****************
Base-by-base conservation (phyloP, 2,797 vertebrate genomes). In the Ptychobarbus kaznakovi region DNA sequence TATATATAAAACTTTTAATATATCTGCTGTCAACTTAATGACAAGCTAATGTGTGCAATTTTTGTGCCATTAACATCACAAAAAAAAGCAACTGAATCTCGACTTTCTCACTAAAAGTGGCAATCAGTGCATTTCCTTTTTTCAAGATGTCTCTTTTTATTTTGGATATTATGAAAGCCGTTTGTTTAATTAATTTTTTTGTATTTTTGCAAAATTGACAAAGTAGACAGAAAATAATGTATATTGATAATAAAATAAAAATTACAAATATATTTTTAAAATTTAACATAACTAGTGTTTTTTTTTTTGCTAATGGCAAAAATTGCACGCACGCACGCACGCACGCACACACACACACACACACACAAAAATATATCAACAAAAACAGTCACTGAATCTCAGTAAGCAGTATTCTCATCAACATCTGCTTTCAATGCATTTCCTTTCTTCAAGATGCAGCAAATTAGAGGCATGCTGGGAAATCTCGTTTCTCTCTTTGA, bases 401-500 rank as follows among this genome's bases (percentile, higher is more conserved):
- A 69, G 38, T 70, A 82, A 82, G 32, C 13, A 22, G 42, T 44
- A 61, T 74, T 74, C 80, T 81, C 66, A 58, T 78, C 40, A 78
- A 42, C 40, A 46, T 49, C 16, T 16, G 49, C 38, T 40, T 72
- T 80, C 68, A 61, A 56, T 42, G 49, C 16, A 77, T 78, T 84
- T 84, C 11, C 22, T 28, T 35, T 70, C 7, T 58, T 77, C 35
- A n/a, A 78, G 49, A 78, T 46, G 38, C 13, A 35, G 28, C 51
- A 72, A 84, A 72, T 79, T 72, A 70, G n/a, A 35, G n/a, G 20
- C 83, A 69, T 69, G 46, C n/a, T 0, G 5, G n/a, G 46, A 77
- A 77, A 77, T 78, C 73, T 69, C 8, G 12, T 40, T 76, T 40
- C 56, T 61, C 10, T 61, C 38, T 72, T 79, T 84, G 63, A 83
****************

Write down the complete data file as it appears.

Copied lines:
Base-by-base conservation (phyloP, 2,797 vertebrate genomes). In the Ptychobarbus kaznakovi region DNA sequence TATATATAAAACTTTTAATATATCTGCTGTCAACTTAATGACAAGCTAATGTGTGCAATTTTTGTGCCATTAACATCACAAAAAAAAGCAACTGAATCTCGACTTTCTCACTAAAAGTGGCAATCAGTGCATTTCCTTTTTTCAAGATGTCTCTTTTTATTTTGGATATTATGAAAGCCGTTTGTTTAATTAATTTTTTTGTATTTTTGCAAAATTGACAAAGTAGACAGAAAATAATGTATATTGATAATAAAATAAAAATTACAAATATATTTTTAAAATTTAACATAACTAGTGTTTTTTTTTTTGCTAATGGCAAAAATTGCACGCACGCACGCACGCACGCACACACACACACACACACACAAAAATATATCAACAAAAACAGTCACTGAATCTCAGTAAGCAGTATTCTCATCAACATCTGCTTTCAATGCATTTCCTTTCTTCAAGATGCAGCAAATTAGAGGCATGCTGGGAAATCTCGTTTCTCTCTTTGA, bases 401-500 rank as follows among this genome's bases (percentile, higher is more conserved):
- A 69, G 38, T 70, A 82, A 82, G 32, C 13, A 22, G 42, T 44
- A 61, T 74, T 74, C 80, T 81, C 66, A 58, T 78, C 40, A 78
- A 42, C 40, A 46, T 49, C 16, T 16, G 49, C 38, T 40, T 72
- T 80, C 68, A 61, A 56, T 42, G 49, C 16, A 77, T 78, T 84
- T 84, C 11, C 22, T 28, T 35, T 70, C 7, T 58, T 77, C 35
- A n/a, A 78, G 49, A 78, T 46, G 38, C 13, A 35, G 28, C 51
- A 72, A 84, A 72, T 79, T 72, A 70, G n/a, A 35, G n/a, G 20
- C 83, A 69, T 69, G 46, C n/a, T 0, G 5, G n/a, G 46, A 77
- A 77, A 77, T 78, C 73, T 69, C 8, G 12, T 40, T 76, T 40
- C 56, T 61, C 10, T 61, C 38, T 72, T 79, T 84, G 63, A 83